Legal expert Abdulla Alawadi says liquidation of Arabtec will add to 'chaos' already being faced by UAE construction industry from coronavirus pandemic.
Sub-contractors and suppliers dealing with Arabtec are facing "significant impact" on their businesses amid plans to liquidate the construction giant, according to the chairman of a UAE-based law firm.
Abdulla Alawadi, chairman of the law firm Abdulla Alawadi & Associates, also said the liquidation of Arabtec would add to the "chaos" that developers are already having to deal with amid the ongoing coronavirus pandemic.
"From the perspective of developers, it is obvious that liquidation of this magnitude coupled with the challenges posed by the pandemic has created a state of chaos in different aspects," he said.
"Firstly, payments from developers to contractors/subcontractors are in constant scarcity or have even completely stopped. Secondly, the reduction of the headcount of construction workers made it even harder to deliver projects on time. Thirdly, there are other procedural aspects that forced itself onto the scene and obstructed the delivery of units to purchasers, such as the VAT on developers, which could amount to millions of dirhams for major developers,” he added.
His comments come as Abdulla Alawadi & Associates, one of UAE’s oldest law firms, outlined the consequences faced by the subcontractors and the legal steps to be pursued if they are going to be impacted by the liquidation.
Arabtec's board of directors are due to meet on Monday to discuss the next steps of the liquidation process.
“Sub-contractors and suppliers dealing directly with the main contractor in cases of liquidation of the main contractor such as Arabtec could experience a significant impact on their businesses and may also have to bear other financial challenges during this period.
This will all depend on the final decision that the stakeholders will adopt, within this grace period of two months granted after the declaration of the liquidation decision," said Alawadi.
Hesham El-Samra, senior associate – litigation, said that subcontractors will have to keep an eye on local gazettes to know the liquidator named for the liquidation process, adding that they will have to wait for the liquidator's report to be submitted before the competent judge for approval and the liquidation of assets.
He also said that the prospect of suppliers avoiding the UAE market after the Arabtec situation could offer "a good chance to expand" for others as competition eases up.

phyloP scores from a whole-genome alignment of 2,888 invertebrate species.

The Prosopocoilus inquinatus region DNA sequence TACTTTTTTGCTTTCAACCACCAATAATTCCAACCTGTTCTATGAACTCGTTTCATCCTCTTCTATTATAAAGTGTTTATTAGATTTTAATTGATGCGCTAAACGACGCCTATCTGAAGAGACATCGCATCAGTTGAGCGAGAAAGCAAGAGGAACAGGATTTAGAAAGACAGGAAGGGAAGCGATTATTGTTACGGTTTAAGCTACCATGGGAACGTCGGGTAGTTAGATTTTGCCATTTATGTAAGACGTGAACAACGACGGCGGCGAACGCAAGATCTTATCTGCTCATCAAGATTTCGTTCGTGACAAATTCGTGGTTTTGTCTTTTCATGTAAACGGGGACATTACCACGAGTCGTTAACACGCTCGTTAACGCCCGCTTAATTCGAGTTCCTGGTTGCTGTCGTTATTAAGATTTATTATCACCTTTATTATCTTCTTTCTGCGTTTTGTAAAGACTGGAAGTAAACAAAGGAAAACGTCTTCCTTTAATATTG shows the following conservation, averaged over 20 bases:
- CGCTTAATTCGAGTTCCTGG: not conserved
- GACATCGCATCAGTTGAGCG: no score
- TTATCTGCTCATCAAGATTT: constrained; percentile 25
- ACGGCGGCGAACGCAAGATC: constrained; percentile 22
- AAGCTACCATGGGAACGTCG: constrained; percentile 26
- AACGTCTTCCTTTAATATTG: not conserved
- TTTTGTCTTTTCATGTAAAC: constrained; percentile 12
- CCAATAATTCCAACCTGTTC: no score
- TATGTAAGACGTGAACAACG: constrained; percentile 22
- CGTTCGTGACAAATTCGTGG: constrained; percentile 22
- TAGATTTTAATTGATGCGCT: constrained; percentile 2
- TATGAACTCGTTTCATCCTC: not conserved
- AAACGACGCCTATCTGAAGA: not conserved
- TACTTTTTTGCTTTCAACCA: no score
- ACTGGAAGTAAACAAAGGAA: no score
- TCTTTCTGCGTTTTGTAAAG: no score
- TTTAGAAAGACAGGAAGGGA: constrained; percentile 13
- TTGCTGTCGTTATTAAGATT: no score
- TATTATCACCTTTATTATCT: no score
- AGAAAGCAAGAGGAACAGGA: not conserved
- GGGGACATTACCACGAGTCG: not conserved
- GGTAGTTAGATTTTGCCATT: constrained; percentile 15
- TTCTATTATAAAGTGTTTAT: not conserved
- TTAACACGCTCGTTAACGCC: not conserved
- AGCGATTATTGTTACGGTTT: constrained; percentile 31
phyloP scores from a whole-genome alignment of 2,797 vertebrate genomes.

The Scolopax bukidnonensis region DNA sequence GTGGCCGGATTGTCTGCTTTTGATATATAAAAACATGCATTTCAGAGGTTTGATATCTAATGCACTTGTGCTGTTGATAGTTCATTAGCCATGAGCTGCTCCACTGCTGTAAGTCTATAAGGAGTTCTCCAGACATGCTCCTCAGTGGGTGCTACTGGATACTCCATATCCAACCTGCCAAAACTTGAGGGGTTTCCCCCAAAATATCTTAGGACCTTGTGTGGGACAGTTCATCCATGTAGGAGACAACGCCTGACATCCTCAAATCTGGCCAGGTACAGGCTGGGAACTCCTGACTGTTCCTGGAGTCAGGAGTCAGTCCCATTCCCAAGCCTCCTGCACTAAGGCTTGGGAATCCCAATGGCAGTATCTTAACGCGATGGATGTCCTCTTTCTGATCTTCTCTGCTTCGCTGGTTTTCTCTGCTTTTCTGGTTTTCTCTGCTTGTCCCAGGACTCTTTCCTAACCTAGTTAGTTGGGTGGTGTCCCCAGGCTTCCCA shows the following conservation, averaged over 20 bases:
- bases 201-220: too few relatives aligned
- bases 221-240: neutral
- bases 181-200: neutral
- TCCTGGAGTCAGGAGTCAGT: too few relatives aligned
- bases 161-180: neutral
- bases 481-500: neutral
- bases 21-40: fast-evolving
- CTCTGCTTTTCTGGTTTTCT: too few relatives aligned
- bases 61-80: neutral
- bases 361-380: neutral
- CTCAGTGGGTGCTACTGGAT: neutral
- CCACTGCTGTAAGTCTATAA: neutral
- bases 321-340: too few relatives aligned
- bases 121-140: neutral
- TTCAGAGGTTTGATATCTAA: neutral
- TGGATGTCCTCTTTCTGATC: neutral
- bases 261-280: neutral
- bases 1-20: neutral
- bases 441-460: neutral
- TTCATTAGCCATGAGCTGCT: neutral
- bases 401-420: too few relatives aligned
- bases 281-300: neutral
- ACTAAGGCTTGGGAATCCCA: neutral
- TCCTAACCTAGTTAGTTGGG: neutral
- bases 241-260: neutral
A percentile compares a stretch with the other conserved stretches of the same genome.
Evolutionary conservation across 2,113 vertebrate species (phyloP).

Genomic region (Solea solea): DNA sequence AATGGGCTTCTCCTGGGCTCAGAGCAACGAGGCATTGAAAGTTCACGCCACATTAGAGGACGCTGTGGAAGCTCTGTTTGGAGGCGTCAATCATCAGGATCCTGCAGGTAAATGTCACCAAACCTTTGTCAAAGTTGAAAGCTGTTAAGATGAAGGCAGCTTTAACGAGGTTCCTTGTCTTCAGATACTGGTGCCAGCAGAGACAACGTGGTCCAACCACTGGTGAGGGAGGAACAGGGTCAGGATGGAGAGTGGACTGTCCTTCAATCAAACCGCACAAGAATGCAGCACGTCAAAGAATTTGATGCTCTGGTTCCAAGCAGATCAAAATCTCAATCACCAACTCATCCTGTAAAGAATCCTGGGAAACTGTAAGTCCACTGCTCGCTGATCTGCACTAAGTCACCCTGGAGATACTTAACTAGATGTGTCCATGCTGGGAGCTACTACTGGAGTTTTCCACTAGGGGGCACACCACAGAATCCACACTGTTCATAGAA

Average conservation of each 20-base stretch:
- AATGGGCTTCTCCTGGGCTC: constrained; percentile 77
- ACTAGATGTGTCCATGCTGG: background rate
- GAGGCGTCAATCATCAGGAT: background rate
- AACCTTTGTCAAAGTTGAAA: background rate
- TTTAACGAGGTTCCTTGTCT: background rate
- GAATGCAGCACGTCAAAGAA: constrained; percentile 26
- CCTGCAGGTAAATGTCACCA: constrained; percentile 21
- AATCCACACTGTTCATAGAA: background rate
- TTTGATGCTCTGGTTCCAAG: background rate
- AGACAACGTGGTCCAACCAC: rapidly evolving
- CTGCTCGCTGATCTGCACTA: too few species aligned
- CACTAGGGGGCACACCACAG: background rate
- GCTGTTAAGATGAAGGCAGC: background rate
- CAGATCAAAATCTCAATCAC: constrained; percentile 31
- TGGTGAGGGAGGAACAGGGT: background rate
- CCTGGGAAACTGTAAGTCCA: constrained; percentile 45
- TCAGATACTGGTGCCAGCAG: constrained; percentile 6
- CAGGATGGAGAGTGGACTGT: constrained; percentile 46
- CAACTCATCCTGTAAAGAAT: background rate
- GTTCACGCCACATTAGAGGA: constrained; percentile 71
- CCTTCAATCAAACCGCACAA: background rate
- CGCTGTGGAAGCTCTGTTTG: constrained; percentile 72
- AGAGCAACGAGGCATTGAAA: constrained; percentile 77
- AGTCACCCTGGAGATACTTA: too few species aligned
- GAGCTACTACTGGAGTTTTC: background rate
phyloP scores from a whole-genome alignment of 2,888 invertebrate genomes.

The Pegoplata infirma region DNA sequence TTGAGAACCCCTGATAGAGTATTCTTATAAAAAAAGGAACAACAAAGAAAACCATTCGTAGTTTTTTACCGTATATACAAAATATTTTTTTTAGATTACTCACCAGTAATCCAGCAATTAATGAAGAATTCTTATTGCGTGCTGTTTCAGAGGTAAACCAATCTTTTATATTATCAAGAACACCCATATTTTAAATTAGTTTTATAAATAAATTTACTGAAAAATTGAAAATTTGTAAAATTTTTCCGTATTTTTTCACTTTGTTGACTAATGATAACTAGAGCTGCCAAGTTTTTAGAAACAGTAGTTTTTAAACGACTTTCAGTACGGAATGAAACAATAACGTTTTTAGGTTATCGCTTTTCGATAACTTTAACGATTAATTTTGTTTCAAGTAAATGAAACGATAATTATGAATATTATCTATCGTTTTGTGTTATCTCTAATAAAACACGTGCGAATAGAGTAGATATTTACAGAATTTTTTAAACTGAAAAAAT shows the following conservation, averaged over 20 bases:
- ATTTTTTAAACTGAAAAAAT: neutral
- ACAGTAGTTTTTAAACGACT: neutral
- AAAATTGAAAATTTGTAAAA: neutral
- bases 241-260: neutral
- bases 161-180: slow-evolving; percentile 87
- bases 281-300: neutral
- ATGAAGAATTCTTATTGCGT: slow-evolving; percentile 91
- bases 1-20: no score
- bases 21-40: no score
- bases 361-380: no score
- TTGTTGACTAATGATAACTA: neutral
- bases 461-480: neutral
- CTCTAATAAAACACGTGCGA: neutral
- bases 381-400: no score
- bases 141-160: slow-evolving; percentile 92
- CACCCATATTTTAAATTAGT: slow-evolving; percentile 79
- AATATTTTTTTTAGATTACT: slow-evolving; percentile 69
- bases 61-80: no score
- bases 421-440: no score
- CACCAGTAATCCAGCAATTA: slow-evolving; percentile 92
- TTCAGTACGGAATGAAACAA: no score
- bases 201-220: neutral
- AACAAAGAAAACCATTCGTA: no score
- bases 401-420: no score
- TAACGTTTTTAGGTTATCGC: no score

El-Samra also said that some suppliers may have to raise external funds to meet their current obligations as they try to emerge from Arabtec-related difficulties.
The coronavirus pandemic has already caused confusion in the industry, primarily, concerning the handover prolongation costs, other rights and obligations, all of which impacted unit holders, employers, engineers, developers, contractors, and subcontractors.
“In case of the liquidation of the main contractor and if the developer is unable to complete the project on time then, the purchaser/customer has the right to cite the relevant articles and defend his rights where claims can be initiated for unjust enrichment or termination of the agreement. Other aspects must be taken into consideration, like acting in good faith and serving formal notification to the party in breach,” added El-Samra.
Dubai-based Arabtec Holding last week announced it expects an application to liquidate the company will be submitted by the end of November, meeting a deadline set by shareholders.
A filing to the Dubai Financial Market by Antoine Abi Rached, the company's general counsel and board secretary also said that the appointment of a trustee or liquidator will be subject to the "absolute discretion of the competent court which will consider the application to commence the process under the Federal Bankrptcy Law.
On September 30, Arabtec shareholders had voted to discontinue with the company and dissolve it due to its untenable financial situation.
The resolution of the shareholders granted the Arabtec board a maximum period of two months to allow for discussions with the main stakeholders and Arabtec expects to meet this deadline.
Credit to www.arabianbusiness.com